National Lakes Assessment Survey - Michigan LakesContact: Sarah Holden 517-342-4083
In 2006, the EPA and its state, tribal, federal, and other partners began implementing a series of surveys of the quality of the nation's lakes, rivers and streams, wetlands, and coastal waters (including the Great Lakes). The probability-based surveys are designed to provide nationally consistent and scientifically defensible assessments of our nation's waters and can be used to track changes in condition over time. The National Lakes Assessment Survey was designed to help the EPA provide regional and national estimates of the condition of lakes, as well as statewide assessments for those states who participated in the Survey.
The goal of these Surveys is to address two key questions about the quality of the nation's lakes and reservoirs (not including the Great Lakes):
- What percent of the nation's lakes are in good, fair, and poor condition for key indicators of trophic state, ecological health, and recreation?
- What is the relative importance of key stressors such as nutrients, bacteria and lakeshore development?
The Survey used a probability-based sampling design which will provide statistically valid estimates of the condition of all lakes that share similar physical characteristics. The Survey was not designed to provide individual lake assessments to address conditions at particular lakes.
Nationally in 2007, 909 lakes, representing five size classes and distributed evenly across the lower 48 states, were included in the Survey. The lakes were selected randomly and included natural and man-made freshwater lakes, ponds, and reservoirs that were at least 1 meter (3.3 feet) deep and 10 acres in size. Initially, 29 Michigan lakes were randomly chosen as a part of the statistically-based national Survey. EGLE added 21 additional randomly chosen lakes to the survey effort for a total of 50 Michigan lakes to allow for state-based assessment.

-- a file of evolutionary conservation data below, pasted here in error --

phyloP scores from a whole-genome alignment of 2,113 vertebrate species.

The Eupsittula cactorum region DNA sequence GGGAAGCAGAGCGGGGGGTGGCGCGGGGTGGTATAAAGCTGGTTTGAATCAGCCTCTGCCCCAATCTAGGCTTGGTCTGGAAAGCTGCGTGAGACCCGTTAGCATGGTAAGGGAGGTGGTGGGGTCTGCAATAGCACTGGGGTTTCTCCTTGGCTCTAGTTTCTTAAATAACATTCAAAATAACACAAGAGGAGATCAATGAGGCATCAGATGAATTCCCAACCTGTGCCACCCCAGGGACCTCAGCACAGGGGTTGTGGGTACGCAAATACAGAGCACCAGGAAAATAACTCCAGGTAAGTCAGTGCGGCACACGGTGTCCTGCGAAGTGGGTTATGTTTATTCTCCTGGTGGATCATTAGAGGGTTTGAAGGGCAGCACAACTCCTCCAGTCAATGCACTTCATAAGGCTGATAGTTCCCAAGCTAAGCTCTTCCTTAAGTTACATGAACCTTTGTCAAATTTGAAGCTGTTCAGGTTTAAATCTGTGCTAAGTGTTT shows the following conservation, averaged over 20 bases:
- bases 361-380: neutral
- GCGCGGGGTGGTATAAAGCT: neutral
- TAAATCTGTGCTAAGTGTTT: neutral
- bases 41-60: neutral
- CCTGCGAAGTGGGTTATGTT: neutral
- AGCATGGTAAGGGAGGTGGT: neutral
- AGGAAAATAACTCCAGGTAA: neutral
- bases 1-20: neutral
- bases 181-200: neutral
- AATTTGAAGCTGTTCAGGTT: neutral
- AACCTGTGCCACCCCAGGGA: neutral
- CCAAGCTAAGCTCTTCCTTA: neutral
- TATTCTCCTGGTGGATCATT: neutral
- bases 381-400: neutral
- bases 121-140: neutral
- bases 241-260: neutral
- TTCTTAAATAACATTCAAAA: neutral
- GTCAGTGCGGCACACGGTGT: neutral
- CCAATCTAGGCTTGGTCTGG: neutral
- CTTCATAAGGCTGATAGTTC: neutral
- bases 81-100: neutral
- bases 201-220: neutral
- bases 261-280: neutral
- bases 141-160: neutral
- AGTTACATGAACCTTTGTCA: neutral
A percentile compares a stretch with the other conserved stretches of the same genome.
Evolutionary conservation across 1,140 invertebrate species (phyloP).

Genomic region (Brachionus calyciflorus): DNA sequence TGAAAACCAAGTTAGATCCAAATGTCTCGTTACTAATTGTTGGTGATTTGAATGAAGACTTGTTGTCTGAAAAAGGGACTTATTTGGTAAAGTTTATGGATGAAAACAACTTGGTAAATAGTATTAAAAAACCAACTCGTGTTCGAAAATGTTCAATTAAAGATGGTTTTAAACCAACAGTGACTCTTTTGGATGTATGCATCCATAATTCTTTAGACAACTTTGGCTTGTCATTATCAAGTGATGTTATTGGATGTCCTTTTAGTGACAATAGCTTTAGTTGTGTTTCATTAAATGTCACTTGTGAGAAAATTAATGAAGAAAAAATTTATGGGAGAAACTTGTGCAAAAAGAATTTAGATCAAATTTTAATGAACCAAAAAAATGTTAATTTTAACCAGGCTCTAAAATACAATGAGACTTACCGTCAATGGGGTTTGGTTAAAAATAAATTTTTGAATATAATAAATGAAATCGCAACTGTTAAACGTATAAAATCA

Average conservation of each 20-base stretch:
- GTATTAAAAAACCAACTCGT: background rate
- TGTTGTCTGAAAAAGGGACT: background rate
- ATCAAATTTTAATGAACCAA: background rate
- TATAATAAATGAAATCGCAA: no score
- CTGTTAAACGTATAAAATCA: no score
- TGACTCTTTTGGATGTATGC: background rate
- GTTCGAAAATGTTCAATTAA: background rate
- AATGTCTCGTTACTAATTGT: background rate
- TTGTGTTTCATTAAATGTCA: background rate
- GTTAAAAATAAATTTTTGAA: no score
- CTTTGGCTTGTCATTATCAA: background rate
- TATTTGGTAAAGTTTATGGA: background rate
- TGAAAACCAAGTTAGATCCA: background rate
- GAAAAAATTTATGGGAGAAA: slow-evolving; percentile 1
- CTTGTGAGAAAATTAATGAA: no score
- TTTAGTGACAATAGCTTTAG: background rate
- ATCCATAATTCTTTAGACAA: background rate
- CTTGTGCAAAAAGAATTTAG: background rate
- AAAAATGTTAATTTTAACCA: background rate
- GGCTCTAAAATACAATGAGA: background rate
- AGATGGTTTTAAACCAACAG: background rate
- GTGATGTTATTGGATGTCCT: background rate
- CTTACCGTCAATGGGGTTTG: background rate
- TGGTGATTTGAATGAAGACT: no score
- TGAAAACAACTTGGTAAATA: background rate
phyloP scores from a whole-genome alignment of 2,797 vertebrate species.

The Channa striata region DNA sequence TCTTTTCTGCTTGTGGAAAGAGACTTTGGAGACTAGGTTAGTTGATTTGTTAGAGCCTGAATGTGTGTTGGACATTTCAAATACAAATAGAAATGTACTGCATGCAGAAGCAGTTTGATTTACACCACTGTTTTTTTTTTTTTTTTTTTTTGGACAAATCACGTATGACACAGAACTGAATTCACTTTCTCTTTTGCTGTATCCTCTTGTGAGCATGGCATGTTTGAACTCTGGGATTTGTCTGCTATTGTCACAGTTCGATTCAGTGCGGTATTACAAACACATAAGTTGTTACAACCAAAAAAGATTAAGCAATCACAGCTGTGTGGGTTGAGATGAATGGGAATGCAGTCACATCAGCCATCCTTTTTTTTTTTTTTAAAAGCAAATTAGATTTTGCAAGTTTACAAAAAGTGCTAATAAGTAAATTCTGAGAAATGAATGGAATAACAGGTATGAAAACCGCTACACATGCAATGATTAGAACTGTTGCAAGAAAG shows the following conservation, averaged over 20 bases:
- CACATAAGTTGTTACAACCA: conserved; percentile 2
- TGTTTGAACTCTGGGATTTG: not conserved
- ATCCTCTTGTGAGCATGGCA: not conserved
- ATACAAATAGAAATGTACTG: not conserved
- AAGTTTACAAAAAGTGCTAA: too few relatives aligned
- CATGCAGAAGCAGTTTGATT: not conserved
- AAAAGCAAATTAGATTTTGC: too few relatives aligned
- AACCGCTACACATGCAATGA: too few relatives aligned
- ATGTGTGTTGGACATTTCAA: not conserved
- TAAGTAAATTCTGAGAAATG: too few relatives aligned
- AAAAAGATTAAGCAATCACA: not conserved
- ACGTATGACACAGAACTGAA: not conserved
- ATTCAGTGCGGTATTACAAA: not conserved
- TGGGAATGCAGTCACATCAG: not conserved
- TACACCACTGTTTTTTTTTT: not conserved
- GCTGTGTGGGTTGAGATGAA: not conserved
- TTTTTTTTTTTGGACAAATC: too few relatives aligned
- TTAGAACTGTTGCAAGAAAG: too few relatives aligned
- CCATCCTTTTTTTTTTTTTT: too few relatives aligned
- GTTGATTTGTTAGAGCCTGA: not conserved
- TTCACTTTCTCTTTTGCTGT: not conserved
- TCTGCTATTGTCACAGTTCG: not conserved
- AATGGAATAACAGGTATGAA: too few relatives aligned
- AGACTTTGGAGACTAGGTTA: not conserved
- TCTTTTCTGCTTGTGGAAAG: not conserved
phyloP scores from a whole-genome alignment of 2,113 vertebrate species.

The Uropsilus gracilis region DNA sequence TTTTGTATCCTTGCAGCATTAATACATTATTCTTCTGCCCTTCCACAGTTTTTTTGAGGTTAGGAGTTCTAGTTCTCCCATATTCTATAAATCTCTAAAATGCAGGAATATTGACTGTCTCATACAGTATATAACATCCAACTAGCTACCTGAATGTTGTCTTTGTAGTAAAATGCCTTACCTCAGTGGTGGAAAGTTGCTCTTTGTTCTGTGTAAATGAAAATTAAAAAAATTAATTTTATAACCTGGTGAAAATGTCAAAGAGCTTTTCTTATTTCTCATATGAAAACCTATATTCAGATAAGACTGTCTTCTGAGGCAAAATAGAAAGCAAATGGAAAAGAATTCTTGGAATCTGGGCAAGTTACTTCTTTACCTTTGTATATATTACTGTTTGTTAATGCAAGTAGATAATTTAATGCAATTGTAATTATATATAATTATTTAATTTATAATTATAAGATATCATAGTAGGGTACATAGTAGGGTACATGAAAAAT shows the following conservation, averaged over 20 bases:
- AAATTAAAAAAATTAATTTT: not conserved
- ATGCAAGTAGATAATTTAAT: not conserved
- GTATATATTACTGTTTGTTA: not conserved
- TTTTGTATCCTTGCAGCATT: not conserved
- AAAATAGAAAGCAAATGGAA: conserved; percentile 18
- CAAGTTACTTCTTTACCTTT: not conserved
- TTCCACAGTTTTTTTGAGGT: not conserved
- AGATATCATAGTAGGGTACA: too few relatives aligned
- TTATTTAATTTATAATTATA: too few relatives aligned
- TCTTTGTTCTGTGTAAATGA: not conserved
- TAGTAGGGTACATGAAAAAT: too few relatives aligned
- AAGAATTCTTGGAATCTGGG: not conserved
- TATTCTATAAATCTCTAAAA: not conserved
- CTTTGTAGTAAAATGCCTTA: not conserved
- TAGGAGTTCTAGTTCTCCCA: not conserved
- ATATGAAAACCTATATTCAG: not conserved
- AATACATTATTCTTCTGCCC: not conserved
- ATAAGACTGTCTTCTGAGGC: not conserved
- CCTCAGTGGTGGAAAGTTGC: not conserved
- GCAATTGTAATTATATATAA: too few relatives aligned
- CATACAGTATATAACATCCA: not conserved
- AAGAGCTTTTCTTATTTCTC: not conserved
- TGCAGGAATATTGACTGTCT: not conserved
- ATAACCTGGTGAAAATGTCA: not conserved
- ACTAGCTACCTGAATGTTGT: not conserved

The second National Lakes Assessment survey was conducted in 2012. A total of 904 natural and man-made lakes, ponds, and reservoirs that were at least 1 meter (3.3 feet) deep and over 25 acres in size across the lower 48 states were included in the survey. In order to allow for a state-based assessment sampling was conducted at 53 randomly selected Michigan lakes.
The following water quality indicators were sampled at each lake:
- Lake profiles (dissolved oxygen, temperature, conductivity, and pH)
- General water chemistry and nutrient concentrations
- Chlorophyll a, water clarity (Secchi depth), turbidity and color
Ecological Integrity Indicators
- Aquatic Invasive Species
- Sediment diatoms
- Shoreline physical habitat conditions
- Algal toxin (microcyctins)
- Sediment mercury
- Triazine pesticides
The following includes a link to EPA's web page where the 2007 NLA report, data, and fact sheet are available along with specific details and status of the 2012 NLA project. The results of the 2007 Michigan assessment are also included in the links to the fact sheet and report.